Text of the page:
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Officials From the Trump administration will Testify over the Jan. 6 riot

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Officials From the Trump administration will Testify over the Jan. 6 riot

As two senior Trump administration officials present before Congress on Jan. 6, they prepare to justify their conduct during the Jan. 6 riot at the U.S. Capitol, with former acting Defense Secretary Christopher Miller sticking behind the decision he took that day.

According to a copy of prepared remarks received by The Associated Press, Miller would inform the House Oversight Committee on Wednesday that he was worried before the insurgency that sending troops to the building would fuel concerns of a military takeover and lead to a replay of the deadly Kent State shootings.

His testimony, the first in a series of congressional hearings on the riot, is intended to counter widespread criticism that military troops were too sluggish to arrive even when pro-Trump rioters aggressively assaulted the building and rushed inside.

Miller will be represented by former acting Attorney General Jeffrey Rosen, who will speak for the first time on the Justice Department’s involvement in the lead-up to the riot.

Miller would argue that he was adamant that the military’s presence be reduced, a stance coloured by disapproval of the violent reaction to the civil disturbances that roiled American cities months ago, as well as decades-old episodes that ended in bloodshed.

According to Miller’s prepared remarks, the Defense Department had a “highly bad record of helping domestic law enforcement,” both during civil rights and Vietnam War marches in the 1960s and 1970s, as well as the deadly shooting of four students at Kent State University by Ohio National Guard members 51 years ago.

“I was determined not to replicate these scenarios,” he states.

Miller also denies any role in the Defense Department’s reaction by former President Donald Trump, who has been chastised for failing to strongly condemn the rioters.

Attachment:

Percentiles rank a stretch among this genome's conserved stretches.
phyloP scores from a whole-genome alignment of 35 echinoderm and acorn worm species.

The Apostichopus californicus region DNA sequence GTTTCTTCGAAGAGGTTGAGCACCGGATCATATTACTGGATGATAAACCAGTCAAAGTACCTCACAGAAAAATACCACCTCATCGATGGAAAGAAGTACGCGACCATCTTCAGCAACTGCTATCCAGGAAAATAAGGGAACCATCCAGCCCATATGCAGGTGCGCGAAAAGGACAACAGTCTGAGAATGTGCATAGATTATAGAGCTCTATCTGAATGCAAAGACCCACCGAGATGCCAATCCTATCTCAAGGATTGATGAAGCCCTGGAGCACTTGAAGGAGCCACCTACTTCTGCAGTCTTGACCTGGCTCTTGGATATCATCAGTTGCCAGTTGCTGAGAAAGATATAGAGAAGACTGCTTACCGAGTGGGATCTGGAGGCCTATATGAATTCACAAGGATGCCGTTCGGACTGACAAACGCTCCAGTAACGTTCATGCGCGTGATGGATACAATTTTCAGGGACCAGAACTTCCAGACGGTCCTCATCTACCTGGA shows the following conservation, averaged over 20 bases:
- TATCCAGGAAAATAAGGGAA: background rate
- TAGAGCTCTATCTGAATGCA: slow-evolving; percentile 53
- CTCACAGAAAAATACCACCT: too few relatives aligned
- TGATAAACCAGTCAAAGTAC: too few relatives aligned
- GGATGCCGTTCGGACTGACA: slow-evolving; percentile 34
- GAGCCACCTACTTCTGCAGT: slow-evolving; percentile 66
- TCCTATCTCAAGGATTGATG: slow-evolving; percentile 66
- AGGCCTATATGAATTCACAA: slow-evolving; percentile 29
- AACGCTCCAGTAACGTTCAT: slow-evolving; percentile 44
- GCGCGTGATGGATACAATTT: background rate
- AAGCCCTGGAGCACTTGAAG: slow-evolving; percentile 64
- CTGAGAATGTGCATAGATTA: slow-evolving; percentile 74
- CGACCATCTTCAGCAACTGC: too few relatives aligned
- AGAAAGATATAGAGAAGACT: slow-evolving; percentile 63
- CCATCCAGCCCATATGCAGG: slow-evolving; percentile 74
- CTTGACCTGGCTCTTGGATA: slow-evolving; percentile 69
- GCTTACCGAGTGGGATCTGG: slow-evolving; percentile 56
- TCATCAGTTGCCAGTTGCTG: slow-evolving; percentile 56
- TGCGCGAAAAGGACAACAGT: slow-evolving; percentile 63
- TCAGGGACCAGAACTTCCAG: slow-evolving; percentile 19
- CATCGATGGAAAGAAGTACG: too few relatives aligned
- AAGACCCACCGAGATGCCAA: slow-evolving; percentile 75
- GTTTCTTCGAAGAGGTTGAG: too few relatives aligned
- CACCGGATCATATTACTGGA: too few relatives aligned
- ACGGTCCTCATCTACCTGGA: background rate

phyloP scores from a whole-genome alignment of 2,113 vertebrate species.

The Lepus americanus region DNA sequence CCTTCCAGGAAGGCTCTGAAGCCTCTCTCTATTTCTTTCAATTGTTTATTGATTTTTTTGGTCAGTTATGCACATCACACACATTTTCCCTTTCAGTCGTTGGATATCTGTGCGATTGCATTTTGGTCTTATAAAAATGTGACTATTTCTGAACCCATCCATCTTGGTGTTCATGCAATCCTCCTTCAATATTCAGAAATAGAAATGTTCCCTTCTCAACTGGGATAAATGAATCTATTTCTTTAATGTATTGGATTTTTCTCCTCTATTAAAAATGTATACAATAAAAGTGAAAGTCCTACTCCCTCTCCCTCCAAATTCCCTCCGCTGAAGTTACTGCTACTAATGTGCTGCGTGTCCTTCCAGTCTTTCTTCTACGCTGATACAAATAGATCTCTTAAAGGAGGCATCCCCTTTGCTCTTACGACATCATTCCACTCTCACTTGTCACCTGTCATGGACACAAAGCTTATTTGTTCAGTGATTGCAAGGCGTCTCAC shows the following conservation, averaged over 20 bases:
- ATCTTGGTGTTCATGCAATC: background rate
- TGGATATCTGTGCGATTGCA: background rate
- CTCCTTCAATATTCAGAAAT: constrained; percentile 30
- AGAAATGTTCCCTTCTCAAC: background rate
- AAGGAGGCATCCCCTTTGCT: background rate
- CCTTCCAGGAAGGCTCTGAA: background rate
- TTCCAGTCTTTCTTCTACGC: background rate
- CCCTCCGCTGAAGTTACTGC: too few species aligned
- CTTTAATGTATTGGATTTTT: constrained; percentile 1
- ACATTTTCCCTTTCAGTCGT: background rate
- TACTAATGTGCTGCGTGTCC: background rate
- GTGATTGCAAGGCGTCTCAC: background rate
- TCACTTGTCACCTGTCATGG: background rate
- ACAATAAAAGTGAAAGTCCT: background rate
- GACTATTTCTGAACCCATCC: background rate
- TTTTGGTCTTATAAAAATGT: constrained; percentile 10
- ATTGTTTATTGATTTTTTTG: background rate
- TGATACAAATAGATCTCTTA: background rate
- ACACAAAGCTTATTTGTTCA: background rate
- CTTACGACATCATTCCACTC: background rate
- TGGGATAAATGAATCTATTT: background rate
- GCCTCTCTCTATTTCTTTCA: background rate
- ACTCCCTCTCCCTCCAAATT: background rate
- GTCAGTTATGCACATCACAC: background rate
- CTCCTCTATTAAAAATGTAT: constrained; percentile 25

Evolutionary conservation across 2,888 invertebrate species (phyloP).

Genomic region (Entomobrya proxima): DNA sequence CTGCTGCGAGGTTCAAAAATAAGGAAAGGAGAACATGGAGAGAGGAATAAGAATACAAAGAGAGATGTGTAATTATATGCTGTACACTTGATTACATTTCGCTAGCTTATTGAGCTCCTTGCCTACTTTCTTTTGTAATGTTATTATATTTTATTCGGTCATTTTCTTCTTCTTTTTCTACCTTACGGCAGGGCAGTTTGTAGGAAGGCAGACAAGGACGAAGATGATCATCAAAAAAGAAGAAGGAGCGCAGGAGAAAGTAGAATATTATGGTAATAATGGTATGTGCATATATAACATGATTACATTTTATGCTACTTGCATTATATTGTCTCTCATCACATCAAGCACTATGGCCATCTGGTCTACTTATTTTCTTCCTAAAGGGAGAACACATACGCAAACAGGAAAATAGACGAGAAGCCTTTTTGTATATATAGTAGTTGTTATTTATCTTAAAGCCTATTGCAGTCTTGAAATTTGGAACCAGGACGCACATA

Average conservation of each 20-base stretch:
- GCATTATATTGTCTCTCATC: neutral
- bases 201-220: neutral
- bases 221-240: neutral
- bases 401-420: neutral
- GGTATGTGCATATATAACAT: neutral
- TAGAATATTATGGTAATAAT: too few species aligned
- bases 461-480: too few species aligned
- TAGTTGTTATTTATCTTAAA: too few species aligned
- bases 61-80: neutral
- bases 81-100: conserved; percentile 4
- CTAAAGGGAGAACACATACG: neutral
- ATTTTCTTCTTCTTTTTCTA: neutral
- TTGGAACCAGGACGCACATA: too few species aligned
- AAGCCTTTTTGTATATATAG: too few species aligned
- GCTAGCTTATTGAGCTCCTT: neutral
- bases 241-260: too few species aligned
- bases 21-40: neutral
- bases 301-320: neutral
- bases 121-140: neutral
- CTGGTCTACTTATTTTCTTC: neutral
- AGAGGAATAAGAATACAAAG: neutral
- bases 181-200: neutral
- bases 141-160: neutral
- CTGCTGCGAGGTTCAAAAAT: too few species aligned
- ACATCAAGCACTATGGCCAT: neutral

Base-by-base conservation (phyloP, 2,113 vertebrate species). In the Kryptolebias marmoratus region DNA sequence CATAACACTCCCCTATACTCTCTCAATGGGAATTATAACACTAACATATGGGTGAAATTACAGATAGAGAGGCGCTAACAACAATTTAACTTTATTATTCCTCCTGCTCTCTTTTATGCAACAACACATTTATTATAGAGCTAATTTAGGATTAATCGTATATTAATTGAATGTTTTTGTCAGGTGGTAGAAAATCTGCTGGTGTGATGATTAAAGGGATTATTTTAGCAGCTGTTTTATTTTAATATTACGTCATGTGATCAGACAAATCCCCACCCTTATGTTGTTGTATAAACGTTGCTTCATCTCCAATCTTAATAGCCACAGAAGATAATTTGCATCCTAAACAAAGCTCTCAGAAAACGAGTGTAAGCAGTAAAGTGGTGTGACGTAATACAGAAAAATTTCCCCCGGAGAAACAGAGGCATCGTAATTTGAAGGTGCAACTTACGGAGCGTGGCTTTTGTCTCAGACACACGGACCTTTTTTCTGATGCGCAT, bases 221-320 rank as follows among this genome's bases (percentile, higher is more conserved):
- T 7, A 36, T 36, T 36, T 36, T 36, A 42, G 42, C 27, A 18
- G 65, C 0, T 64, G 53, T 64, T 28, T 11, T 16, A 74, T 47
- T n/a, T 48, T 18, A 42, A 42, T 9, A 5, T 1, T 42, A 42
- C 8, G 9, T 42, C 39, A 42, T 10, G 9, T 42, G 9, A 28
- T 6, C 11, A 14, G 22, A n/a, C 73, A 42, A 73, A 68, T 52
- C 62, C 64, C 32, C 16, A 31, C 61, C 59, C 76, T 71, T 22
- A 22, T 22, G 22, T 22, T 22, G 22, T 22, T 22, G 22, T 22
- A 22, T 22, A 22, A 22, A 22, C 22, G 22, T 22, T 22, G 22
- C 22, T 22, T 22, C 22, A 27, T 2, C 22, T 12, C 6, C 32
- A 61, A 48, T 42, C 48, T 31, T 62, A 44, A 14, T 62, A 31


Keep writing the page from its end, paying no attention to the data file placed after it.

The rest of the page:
Miller will be the most senior Pentagon official to attend the riot hearings. So far, the meetings also included finger-pointing over missing intelligence, insufficient planning, and an inadequate law enforcement response.

The Capitol Police have been chastised for being woefully understaffed, the FBI for failing to communicate information indicating a potential “war” at the Capitol in a timely manner, and the Defense Department for an hours-long pause in getting help to the complex amid the vicious, lethal confusion depicted on television.

“Our hearing will provide the American people with the first chance to hear from top Trump Administration leaders about the devastating intelligence and security shortcomings that allowed this horrific terrorist assault on our nation’s Capitol,” said committee chair Rep. Carolyn Maloney, D-N.Y.

Rosen, for his part, is likely to reassure congress that the Justice Department “took sufficient precautions” ahead of the riot by deploying tactical and other elite forces after local police estimates suggested that 10,000 to 30,000 protesters were expected at demonstrations and protests.

Miller’s testimony would be the first detailed explanation of Pentagon conduct in months, after months of complaints that the National Guard took hours to arrive.

In his prepared remarks, he defends his opposition to a strong military response as formed in part by media “hysteria” over the potential of a military takeover or fears that the military could be used to help reverse election results.

Fearful of exacerbating those fears, as well as the risk that a soldier could be provoked into violence in a manner that could be seen as an assault on First Amendment activities, he claims he decided in the days leading up to the insurgency to deploy troops only in places away from the Capitol.

“No such thing was going to happen under my watch,” Miller continues, “but these fears, and the hysteria surrounding them, nonetheless influenced my decisions about the reasonable and selective use of our Armed Forces to assist civilian law enforcement during the Electoral College certification.” “My duty to the nation was to avoid a constitutional crisis.”

While he believes the Defense Department should not take the lead in domestic law enforcement, he believes it is critical to begin preparation talks due to concerns about a lack of cooperation and information-sharing among other departments.